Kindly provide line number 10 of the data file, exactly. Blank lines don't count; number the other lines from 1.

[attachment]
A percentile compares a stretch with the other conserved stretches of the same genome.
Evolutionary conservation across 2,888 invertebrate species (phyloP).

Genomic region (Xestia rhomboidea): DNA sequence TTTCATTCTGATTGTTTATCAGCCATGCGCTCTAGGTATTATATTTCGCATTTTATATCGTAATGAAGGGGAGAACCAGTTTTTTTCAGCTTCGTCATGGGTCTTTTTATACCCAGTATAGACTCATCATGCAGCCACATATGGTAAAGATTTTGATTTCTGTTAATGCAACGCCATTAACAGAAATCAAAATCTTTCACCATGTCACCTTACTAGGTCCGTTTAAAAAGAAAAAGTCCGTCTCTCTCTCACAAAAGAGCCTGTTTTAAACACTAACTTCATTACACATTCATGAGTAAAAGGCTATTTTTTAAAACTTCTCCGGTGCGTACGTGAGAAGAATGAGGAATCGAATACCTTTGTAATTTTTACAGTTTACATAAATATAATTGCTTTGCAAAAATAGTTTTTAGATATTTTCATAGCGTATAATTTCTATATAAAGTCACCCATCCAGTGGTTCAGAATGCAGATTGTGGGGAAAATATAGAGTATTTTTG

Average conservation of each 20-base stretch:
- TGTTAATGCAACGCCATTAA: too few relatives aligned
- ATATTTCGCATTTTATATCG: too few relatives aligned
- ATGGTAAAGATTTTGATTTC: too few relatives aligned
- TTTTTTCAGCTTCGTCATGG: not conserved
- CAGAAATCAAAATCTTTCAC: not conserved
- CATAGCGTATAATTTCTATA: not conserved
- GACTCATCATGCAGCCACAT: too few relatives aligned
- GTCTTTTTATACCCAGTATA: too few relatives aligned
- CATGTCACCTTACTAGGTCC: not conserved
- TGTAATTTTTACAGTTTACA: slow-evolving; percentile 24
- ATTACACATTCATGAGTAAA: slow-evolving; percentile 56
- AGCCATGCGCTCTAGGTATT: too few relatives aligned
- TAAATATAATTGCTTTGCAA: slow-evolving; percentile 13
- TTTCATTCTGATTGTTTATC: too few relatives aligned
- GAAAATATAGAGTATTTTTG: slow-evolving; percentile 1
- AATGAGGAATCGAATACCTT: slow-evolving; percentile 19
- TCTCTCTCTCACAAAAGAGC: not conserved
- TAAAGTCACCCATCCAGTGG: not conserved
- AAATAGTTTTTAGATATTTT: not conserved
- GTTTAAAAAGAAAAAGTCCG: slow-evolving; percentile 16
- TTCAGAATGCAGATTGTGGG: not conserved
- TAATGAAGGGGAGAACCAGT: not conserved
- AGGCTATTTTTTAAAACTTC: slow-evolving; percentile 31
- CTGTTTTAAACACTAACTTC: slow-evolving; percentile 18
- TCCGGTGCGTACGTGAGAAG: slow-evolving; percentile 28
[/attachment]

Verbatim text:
- CATAGCGTATAATTTCTATA: not conserved